Caring what others think, in other words, wanting them to think well of you, is not the same as blindly accepting their opinion as your own truth. We often assign incredible power to perfect strangers. “If they disapprove of me, they must be right.” Seriously? These people know nothing about us. Even if they’re not strangers, do they really know us better than we know ourselves? Do we really think that they have a better handle on who we are than we do?
Change your perspective
Imagine that it wasn’t you who fell, but someone else. You saw them fall. And, in all likelihood, you laughed. But then you found out that the person who fell was handicapped. You’d probably stop laughing immediately (you’re not a monster, for God’s sake). In fact, you’d most likely feel sorry for laughing in the first place. This one piece of information would’ve completely changed your reaction to this person’s dilemma.
If we apply the paradigm that our self-worth should be determined by what others think of us, then the guy who fell should feel incredibly embarrassed until everyone found out that he was, in fact, handicapped. At that point, he would have everyone’s permission to stop feeling ashamed and perhaps to even strut away self-righteously. In fact, everyone who laughed, would now have to judge themselves through his eyes and spend the rest of the day feeling like jerks.
But what if one of the onlookers walked away before he could find out that Mr. Fally wasn’t just a klutz? Would he now have to stay slightly embarrassed? After all, there would now be someone out there who still thought of him that way.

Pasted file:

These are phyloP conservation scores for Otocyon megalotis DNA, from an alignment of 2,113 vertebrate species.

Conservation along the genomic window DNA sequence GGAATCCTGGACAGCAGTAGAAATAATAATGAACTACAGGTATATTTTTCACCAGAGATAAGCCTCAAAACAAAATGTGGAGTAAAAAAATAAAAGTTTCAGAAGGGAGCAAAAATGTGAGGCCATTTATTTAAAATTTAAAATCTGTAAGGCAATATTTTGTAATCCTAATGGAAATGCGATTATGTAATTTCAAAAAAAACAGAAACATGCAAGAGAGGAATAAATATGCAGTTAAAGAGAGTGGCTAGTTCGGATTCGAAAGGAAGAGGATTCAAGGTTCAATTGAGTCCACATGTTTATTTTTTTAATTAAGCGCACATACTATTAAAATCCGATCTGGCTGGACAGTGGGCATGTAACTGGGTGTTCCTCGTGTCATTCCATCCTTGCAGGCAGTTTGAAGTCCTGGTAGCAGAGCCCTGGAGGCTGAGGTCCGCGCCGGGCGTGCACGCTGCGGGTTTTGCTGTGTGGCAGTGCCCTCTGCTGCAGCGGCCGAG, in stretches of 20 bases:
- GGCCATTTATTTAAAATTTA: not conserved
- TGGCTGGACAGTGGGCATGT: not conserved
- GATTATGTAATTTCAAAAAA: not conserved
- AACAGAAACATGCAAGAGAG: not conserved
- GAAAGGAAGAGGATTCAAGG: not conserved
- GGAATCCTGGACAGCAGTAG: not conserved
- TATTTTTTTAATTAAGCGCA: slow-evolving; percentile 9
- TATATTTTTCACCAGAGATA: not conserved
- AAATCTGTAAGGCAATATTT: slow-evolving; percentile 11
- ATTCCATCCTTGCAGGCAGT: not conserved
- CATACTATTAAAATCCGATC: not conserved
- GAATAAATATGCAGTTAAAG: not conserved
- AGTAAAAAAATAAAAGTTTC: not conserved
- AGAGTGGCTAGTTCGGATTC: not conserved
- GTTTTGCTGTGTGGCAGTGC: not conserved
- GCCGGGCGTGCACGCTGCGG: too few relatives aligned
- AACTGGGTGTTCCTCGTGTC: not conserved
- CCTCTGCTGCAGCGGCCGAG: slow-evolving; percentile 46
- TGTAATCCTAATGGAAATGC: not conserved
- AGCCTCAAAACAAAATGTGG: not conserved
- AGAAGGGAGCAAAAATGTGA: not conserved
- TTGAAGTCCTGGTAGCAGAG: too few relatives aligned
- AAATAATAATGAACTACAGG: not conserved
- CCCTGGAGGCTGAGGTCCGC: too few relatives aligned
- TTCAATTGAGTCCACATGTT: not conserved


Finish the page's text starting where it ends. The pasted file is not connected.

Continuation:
This example may sound extreme, but how often have you censored yourself in some way because of what “they” might think, often without even bothering to define who “they” are.
Build a bridge
What others think of you doesn’t matter. However, if that thought seems nice but unattainable to you, you’ll need to build a bridge between where you are right now and where you ultimately want to go. And that bridge looks like this:
You prefer that others think well of you, but from now on you’re going to make up your own damn mind about how to feel about yourself.
So you fell on the ice. So what? If you witnessed someone falling, would you spend the rest of the day obsessing over it? Unless you’re a total jerk, you wouldn’t (and it you are a total jerk, I don’t want you reading my blog. Go on. Shoo). Is it really such a terrible thing? Does it really define who you are as a person? Is this truly the ONE THING which determines your worth?
Yeah… I didn’t think so.
I’ve said it many times before and I’ll say it again here: A lot of the beliefs we hold aren’t rational or logical. This is one of those. Embarrassment and shame are not indicators that you’ve done something wrong. They result from looking at ourselves through the eyes of others, imagining them as disapproving of us, and then adopting that imagined opinion as our own. That’s not just irrational, it’s completely preposterous. Who would consciously do that? Well, no one. Which is why I’ve just made you conscious of it. I should probably have warned you, but now that you’re aware of just how loony this paradigm is, you’ll never be able to relinquish how you feel to others quite the same way again. You’ll never again be able to feel embarrassment or shame without feeling just a little bit foolish for catering to this irrational belief. And as you have this realization again and again, the hold this belief has on you will begin to loosen. And soon you’ll be falling down all over the place without a care in the world. You’re welcome.